If you talk to a man in a language he understands, that goes to his head. If you talk to him in his own language, that goes to his heartNelson Mandela
This is a quote that resonates well with the 1,080 million non-native English speakers in the world. English has become a universal language, with 1,453 million speakers. While it is an excellent skill to be able to speak English, the importance of one’s mother tongue cannot be underestimated. There are over 7000 languages in the world, each with its own culture and history. On 21 February, each of these cultures is celebrated as a part of International Mother Language Day.
Why Was 21 February Chosen to Celebrate Mother Languages?
This is a story that is closely connected to Bangladesh. In 1947, Pakistan was formed, then divided into East Pakistan and West Pakistan. East Pakistan is what later became East Bengal and Bangladesh, and West Pakistan became modern day Pakistan. In 1948, the government of Pakistan declared Urdu to be the national language of both East and West Pakistan. This caused outrage among the citizens of East Pakistan as they had no connection to Urdu, and Bangla was their language. On the 21 February 1952 the students of Dhaka University organised a protest against this decree, which was met with violence and gunfire from the police. Hundreds were injured, and 5 people were martyred. The names of the martyrs are Abdul Barkat, Abdul Jabbar, Rafiquddin Ahmad, Abdus Salam and Shafiur Rahman.
On 17 November 1999, UNESCO unanimously declared 21 February to be International Mother Language Day. This was to commemorate those who died in the 1952 protests and to celebrate languages across the world.
The 1952 protests are testament to the vital role that languages play in shaping individual identities. Those who were martyred did not just die for their language but for their country’s freedom, culture and history. A good example of how language affects cultural identity is what happened in Bangladesh. Languages such as English, French and Spanish are widely used in many countries, but there are other, less well-known languages that are at risk of extinction. One of the least spoken languages in the world, for example, is Ongota. Ongota is a language spoken in South-West Ethiopia, and according to a UNESCO poll from 2022, it is understood by only 12 people. History has shown us the life cycle of many languages, but we have a collective duty to ensure that all languages and cultures are appreciated.
Cultivating Multilingualism: the Benefits of Multilingualism in an Interconnected World
Although learning English is vital in today’s job market, maintaining Bangla is equally as critical if we want to preserve the rich and beautiful history of Bangladesh. In today’s world, it is easy for English to overpower many people’s mother tongues. This is due to globalisation and an increasing number of people moving abroad. This country’s history is embedded in its language, and it is imperative to teach children about how their fathers and forefathers fought for their language.
Aside from the connections between language and culture, there are many other benefits to being multilingual. Studies have shown that knowing your mother tongue helps with cognitive and intellectual development. Children who know their mother tongue well will learn at a quicker rate than those who do not. It is also an asset in the job market. Those who can speak more than one language have a significant advantage over those who cannot when it comes to finding jobs. This does not just apply to the job market within Bangladesh, but also abroad. It is common in Europe for students to be fluent in 3+ languages. Typically, they include their mother tongue, English and at least one other European language. In Europe, it is necessary to learn multiple languages as the countries are so interconnected. In Bangladesh, the situation is slightly different but it is nonetheless important that school students study their mother tongue as well as English.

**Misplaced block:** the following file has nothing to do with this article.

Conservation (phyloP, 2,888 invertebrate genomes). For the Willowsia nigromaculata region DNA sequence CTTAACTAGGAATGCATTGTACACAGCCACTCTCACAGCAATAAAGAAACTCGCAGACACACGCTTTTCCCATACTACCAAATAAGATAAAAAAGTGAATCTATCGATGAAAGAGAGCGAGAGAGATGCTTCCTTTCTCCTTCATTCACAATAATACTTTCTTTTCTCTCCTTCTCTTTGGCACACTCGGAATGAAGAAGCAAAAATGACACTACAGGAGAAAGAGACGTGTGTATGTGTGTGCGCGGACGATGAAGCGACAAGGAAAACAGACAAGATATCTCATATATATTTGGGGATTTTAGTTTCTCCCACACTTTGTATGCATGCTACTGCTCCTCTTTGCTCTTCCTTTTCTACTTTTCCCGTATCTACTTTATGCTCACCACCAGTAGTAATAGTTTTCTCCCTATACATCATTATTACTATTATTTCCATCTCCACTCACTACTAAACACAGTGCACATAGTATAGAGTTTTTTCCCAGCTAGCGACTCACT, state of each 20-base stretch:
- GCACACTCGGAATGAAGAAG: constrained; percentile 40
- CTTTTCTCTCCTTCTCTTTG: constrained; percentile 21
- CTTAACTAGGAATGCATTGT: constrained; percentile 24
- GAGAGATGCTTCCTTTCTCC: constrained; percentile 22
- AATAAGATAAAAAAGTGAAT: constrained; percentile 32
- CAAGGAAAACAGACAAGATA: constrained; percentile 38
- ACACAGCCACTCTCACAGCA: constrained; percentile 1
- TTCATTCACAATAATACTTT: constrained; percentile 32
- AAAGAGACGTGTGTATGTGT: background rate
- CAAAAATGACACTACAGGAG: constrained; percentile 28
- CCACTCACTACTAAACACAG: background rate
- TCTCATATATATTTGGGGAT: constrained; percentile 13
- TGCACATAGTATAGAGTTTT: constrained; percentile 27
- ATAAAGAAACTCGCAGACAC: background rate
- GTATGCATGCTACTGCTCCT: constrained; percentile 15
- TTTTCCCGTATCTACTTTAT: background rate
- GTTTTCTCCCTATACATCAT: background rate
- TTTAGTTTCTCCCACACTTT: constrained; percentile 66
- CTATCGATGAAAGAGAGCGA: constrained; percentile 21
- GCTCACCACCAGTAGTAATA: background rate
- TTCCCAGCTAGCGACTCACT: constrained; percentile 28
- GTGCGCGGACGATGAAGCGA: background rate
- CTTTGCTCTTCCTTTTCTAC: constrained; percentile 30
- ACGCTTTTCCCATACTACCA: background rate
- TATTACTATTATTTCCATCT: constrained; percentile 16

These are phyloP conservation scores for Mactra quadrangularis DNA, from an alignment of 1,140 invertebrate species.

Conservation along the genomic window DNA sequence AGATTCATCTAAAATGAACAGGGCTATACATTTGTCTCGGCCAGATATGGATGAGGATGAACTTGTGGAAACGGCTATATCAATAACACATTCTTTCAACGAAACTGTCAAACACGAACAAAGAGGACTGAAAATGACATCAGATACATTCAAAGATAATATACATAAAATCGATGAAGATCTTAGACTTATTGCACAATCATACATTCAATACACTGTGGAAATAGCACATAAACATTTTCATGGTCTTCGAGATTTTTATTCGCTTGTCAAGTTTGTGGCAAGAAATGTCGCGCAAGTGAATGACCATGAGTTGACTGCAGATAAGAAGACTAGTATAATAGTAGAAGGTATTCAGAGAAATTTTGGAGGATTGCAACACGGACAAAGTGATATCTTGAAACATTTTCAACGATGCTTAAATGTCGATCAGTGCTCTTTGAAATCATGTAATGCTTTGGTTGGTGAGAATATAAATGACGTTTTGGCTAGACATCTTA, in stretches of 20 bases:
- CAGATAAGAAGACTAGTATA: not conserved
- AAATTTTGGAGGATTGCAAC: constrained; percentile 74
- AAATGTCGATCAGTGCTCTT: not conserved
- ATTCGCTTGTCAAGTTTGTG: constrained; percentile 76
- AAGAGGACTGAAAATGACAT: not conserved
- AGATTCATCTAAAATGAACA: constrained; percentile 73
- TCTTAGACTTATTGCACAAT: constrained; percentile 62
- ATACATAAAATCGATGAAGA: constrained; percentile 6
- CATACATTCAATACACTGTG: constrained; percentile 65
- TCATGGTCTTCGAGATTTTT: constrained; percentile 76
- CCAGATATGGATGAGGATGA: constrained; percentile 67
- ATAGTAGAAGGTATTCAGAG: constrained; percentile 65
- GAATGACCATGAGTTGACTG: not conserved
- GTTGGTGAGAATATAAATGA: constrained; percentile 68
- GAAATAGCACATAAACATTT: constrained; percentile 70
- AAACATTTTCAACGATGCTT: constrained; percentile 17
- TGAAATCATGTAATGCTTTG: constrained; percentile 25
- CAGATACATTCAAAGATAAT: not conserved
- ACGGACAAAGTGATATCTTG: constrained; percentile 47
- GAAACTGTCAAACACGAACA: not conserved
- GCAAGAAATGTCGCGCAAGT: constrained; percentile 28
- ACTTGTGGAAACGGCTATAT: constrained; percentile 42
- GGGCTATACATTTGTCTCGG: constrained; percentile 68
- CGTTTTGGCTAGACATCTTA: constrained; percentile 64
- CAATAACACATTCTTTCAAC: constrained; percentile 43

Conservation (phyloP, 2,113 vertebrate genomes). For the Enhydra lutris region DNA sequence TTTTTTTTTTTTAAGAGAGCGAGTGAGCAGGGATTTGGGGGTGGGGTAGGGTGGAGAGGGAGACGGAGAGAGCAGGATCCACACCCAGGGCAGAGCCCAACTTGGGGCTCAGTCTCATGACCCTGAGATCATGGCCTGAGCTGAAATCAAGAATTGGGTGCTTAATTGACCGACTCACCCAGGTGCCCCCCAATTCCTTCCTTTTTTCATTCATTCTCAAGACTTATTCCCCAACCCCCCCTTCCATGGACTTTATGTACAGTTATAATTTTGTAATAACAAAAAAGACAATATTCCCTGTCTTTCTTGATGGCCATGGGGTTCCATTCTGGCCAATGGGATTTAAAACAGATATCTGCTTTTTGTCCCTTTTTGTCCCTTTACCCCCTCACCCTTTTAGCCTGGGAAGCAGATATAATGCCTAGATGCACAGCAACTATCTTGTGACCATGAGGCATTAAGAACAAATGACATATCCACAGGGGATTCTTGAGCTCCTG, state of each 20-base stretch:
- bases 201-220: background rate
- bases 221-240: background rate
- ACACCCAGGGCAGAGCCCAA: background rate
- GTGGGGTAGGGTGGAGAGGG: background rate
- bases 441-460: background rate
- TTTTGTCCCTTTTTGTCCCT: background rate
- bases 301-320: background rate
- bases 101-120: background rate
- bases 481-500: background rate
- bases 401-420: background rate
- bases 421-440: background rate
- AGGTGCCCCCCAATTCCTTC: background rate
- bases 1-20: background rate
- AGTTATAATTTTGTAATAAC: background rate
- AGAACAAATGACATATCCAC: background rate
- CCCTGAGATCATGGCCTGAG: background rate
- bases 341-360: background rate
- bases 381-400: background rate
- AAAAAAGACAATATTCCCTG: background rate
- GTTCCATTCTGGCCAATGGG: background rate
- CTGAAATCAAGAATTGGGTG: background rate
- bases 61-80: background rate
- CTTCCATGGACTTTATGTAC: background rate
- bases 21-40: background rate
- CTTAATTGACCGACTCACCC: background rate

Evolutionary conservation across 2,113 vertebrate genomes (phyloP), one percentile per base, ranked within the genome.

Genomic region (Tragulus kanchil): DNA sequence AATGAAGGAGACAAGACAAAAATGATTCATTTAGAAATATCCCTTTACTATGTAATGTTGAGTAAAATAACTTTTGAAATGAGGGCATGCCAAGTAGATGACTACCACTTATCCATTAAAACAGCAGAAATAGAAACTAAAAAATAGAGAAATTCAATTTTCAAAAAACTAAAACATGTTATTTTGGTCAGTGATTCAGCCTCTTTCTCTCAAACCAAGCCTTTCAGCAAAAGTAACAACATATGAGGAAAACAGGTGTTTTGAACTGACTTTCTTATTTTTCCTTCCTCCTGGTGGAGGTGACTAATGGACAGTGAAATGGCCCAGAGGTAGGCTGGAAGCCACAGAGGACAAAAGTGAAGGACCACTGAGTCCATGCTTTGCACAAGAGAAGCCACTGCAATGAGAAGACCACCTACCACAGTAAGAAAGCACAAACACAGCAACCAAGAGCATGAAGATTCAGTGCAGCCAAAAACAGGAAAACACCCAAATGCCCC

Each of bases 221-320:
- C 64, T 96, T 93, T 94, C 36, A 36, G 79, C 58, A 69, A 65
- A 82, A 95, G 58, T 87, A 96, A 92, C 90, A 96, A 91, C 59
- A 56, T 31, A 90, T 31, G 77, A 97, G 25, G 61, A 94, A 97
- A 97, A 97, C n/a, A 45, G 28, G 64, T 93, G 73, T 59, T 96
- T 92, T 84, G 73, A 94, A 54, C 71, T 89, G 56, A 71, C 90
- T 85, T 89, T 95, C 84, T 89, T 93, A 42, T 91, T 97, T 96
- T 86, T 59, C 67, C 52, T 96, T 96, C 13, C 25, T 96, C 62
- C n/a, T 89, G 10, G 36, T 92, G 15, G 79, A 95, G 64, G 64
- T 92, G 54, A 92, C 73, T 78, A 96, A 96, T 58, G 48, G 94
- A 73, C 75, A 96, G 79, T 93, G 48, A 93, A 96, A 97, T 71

Education and Empowerment: JAAGO Foundation’s Commitment to Mother Language Learning
At JAAGO, we believe in the many benefits of learning multiple languages, which is why it is integrated into our school curriculum. Students learn English and Bangla from dedicated and skilled teachers. Even through our Digital Schools Program, students learn English and Bangla, so they can reap the benefits of knowing more than one language.
Learning languages involves much more than just memorising vocabulary and grammar rules. A thorough understanding of the culture from which the language comes from is necessary. You have to study literature, art, plays, history, etc, of the target language. This includes studying your mother tongue. Shakespeare plays a vital role in the English school curriculum, as does Goethe in the German curriculum. The arts have always been intertwined with culture and history, which is why JAAGO has a commitment to participating in cultural events. This year, we participated in the Dhaka Art Summit, which ran from the 3rd-11th February 2023. Our role in the summit was bringing light to what JAAGO does and showcasing some of our students’ creations. However, the summit as a whole is dedicated to bringing Bangladeshi art and artists to the global stage. There were many exhibitions celebrating the Bangla language.
On this day, JAAGO students pay tribute to the language martyrs who sacrificed their lives for the recognition and preservation of their mother tongues. The celebration reflects the spirit of cultural diversity and inclusivity as students from different linguistic backgrounds come together to cherish their native languages. Through various cultural programs and activities, students not only honor their own language but also learn about and appreciate other languages and cultures. Overall, 21 February is a significant day for JAAGO schools as it promotes the value of language and cultural diversity among students.